Rob Van Dam def. Zema Ion to Win the TNA X-Division Championship
RVD as a member of the X-Division never made much sense to me, but I guess TNA really wanted more star power in the title picture at the time. A lot of RVD's work was uninspired, but truth be told, this was one of his better bouts, probably because of Ion. They put together a pretty good match and worked a nice pace. It was smart for this to be positioned as the opener since the title change kicked off the event on a high note.
TNA World Television Champion Samoa Joe def. Magnus
These two teamed up for the first half of 2012 and even reigned as TNA World Tag Team Champions for a brief period, so they already had great chemistry together. Magnus was really coming into his own as a singles competitor at this point and Joe was the perfect opponent for him. They produced a very clean, well wrestled match that I really enjoyed. Joe retained the title, but Magnus had solid showing in defeat. This was probably the only time in the history of the TNA World Television Championship that it was actually important.
United States Champion The Miz def. MVP
Miz was still early into his reign as United States Champion at this point but was quickly finding his footing as a heel on his own. He generated great heat from the fans in attendance and MVP was a fun foil for him. They weren't given a ton of time to work with, but it was a nice little match while it lasted with the right result. Championships have changed hands in Madison Square Garden before, so it's not like the outcome was entirely predictable.
Santino Marella def. Chavo Guerrero
As you would probably expect, this was complete comedy. In fact, it was less of a match and more of a bit with Santino spending the first minute or so trying out different jerseys that appealed to the New York fans. Admittedly, Santino rolling to the other end of the ring whenever Chavo attempted to go for the Frog Splash was pretty funny. Hornswoggle (who feuded with Chavo all summer in 2009) distracted Chavo long enough to allow Santino to pick up the victory.
JBL and Chris Jericho Confronted Raw General Manager Mike Adamle
Adamle was named the new general manager of Raw one week earlier and fans were not happy. Not only did the development not make any sense, Adamle was terrible! I mean, my god, the guy brought out a script with him on stage so he could remember all of his lines for this segment. It came out years later that he was dealing with medical issues at the time (and to this day) that prevented him from remembering things correctly, but they should have never put him in that role to begin with. Nevertheless, this was a solid segment that set up JBL and Jericho vs. CM Punk in a 2-on-1 Handicap match for later on in the night.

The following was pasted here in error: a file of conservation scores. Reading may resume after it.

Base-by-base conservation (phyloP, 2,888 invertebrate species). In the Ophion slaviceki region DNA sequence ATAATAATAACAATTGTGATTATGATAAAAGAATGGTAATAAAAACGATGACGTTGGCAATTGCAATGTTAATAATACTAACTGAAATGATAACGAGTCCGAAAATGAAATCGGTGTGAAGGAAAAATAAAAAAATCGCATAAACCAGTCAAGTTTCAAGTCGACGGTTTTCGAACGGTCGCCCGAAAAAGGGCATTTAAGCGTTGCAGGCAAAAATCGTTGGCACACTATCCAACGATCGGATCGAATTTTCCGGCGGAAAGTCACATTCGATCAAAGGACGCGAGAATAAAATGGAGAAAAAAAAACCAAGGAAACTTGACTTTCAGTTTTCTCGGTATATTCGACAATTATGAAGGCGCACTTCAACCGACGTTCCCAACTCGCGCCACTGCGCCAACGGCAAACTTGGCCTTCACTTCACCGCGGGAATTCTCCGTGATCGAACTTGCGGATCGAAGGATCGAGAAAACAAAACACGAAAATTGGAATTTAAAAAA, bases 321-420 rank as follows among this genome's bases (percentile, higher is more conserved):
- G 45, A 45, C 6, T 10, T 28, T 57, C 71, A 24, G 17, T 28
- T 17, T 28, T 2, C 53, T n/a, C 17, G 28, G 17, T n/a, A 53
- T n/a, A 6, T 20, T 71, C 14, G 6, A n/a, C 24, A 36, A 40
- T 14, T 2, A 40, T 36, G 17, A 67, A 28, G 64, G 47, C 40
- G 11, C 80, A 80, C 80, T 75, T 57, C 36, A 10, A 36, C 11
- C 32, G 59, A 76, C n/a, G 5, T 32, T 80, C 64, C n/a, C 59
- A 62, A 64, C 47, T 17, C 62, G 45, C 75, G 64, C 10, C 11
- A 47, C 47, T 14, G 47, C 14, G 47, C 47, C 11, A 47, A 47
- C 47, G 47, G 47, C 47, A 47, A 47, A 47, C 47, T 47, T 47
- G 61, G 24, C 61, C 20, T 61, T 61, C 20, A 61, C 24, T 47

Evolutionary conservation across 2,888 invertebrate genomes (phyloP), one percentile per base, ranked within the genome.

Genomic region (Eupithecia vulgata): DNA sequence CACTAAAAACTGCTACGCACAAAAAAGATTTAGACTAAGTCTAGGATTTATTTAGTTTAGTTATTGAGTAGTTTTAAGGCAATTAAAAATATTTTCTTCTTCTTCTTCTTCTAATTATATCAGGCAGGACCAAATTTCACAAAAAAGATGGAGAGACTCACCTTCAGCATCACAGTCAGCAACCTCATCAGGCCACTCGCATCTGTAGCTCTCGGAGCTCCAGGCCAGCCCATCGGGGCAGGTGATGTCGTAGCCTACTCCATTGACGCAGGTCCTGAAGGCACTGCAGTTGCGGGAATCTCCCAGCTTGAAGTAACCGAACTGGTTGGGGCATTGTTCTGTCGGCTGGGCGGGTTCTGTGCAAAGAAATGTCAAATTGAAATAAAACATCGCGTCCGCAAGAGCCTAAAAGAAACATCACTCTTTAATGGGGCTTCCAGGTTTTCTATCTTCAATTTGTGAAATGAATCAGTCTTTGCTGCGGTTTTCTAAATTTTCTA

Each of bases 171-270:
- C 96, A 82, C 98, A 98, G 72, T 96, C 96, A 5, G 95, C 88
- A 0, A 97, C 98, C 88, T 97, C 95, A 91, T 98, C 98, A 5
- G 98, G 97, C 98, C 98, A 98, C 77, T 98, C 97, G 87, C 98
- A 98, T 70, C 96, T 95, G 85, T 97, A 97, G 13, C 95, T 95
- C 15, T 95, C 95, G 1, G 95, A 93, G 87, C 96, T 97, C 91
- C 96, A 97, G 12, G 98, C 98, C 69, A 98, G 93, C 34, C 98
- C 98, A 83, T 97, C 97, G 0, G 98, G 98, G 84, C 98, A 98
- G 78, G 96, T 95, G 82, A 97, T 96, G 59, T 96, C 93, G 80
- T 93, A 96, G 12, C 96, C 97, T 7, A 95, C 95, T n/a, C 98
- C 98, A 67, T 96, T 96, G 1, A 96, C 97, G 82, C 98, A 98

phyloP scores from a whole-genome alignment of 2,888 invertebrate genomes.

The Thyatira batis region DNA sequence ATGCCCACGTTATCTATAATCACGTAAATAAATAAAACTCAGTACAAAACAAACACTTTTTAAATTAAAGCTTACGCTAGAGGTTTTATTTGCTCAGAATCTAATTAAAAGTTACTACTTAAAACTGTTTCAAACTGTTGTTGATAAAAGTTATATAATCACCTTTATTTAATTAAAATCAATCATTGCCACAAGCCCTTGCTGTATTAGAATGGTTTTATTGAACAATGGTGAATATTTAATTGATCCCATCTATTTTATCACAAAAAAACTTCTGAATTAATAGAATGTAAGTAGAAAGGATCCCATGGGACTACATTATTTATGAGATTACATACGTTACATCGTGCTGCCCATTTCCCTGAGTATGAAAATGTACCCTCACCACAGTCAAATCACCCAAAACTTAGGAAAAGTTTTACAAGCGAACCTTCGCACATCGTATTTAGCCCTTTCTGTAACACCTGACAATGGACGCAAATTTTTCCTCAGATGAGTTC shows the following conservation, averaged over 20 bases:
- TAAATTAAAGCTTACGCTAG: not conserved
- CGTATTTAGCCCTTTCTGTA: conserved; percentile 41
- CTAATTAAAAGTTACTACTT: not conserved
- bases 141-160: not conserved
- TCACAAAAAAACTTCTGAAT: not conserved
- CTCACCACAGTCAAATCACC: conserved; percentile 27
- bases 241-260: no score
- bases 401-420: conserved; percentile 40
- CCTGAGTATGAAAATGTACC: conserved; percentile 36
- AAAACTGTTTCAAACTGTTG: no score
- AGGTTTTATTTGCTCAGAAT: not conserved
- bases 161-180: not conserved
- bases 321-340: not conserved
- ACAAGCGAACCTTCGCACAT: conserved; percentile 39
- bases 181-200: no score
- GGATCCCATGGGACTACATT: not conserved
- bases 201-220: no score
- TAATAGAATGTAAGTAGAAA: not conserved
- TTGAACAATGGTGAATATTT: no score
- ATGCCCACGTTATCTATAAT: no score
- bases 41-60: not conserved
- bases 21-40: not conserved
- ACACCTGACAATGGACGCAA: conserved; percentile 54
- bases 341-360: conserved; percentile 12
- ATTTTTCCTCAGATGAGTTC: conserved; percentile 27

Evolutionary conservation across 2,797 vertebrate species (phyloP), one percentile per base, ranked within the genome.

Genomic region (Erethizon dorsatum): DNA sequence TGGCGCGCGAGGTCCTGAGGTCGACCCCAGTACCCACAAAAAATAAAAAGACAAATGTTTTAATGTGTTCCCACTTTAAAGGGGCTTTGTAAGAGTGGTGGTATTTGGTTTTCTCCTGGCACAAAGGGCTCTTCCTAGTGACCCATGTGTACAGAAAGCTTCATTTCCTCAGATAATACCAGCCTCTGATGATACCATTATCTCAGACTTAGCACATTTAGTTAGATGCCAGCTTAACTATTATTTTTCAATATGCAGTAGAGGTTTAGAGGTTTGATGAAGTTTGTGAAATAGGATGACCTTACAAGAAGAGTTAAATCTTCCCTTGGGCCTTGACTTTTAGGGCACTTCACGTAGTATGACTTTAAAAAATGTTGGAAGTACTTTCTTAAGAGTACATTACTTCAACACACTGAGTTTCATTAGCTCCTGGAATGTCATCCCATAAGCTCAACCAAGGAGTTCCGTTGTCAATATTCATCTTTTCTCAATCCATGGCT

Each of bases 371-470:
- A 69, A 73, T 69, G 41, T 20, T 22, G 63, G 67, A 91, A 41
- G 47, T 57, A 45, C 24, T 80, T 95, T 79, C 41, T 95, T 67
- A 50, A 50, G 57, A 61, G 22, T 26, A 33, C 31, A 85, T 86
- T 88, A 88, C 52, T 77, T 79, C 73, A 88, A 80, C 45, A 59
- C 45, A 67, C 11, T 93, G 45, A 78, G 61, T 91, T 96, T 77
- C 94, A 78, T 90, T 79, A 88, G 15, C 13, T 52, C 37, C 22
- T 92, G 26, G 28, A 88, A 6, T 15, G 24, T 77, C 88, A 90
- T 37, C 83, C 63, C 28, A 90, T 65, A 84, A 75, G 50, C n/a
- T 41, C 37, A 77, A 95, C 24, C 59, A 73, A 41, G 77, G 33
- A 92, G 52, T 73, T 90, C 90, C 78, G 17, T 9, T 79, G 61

Intercontinental Champion Kofi Kingston def. Paul Burchill
I can't imagine many people truly saw Burchill as a threat to the title here, but I always thought he should have gotten a run with a midcard championship at some point during his career. This was the closest he came to winning one. He and Kingston had a nice little match, though the finish felt a bit abrupt with Kingston hitting the Trouble in Paradise out of nowhere.
World Heavyweight Champion Jeff Hardy Addressed CM Punk and John Morrison
Hardy was fresh off his big World Heavyweight Championship victory over Punk at Night of Champions, and what was so surprising about it was that it was being reported at the time that Hardy was on his way out of the company, so no one expected him to beat Punk. Sure enough, he did, and the crowd loved seeing him make his grand entrance as world champ here. Hardy has never been the best promo guy, but you could tell he was speaking from the heart. I liked how he addressed Punk's recent actions before then turning his focus to Morrison, who he'd put his world title on the line against later on in the night.
Cryme Tyme def. The Hart Dynasty in a Unified WWE Tag Team Championship No. 1 Contender's Match
Mere days earlier on Raw, Cryme Time had a colossal clash with tag champs Jeri-Show that also involved the night's guest host Shaquille O'Neal. WWE thankfully rode with the momentum Cryme Tyme had at the time and put them in the tag title picture by having them beat Hart Dynasty here in a well-wrestled match. I feel like the post-match promos from Cryme Tyme and Jeri-Show were longer than the actual matchup was, but at least they successfully built up their SummerSlam encounter.
WWE Champion CM Punk def. World Heavyweight Champion Sheamus (Non-Title)
This marked the first-ever one-on-one encounter between these two, and although both men were world champions, it was comical for Michael Cole to call it "one of the biggest matches in WWE history." That said, they did give this a big fight feel with the video packages for Punk and Sheamus, the pre-match interviews, and the in-ring introductions. I loved all of that, because it was so different than anything happening on Raw or SmackDown back then. The actual match was excellent and given a ton of time. I expected it to end in a non-finish because WWE heavily wanted to protect them both, so Punk winning following a head shot to the turnbuckle post to Sheamus was a pleasant surprise.
Team CoBro def. Justin Gabriel and Tyson Kidd in a WWE Tag Team championship No. 1 Contender's Tournament Quarterfinal Match
Team CoBro had to have been one of the dumbest team names I've ever heard for Zack Ryder and Santino Marella. Man, that was brutal. What's interesting is that their tandem didn't last very long, so they likely had a team name solely because WWE was in the middle of a brief tag team renaissance at the time and wanted to make them feel official. Compared to Punk vs. Sheamus, this was a nothing match, though it was fun for what it was. If nothing else, it had some significance with it being a quarterfinal matchup in the WWE Tag Team Championship No. 1 Contender's Tournament.
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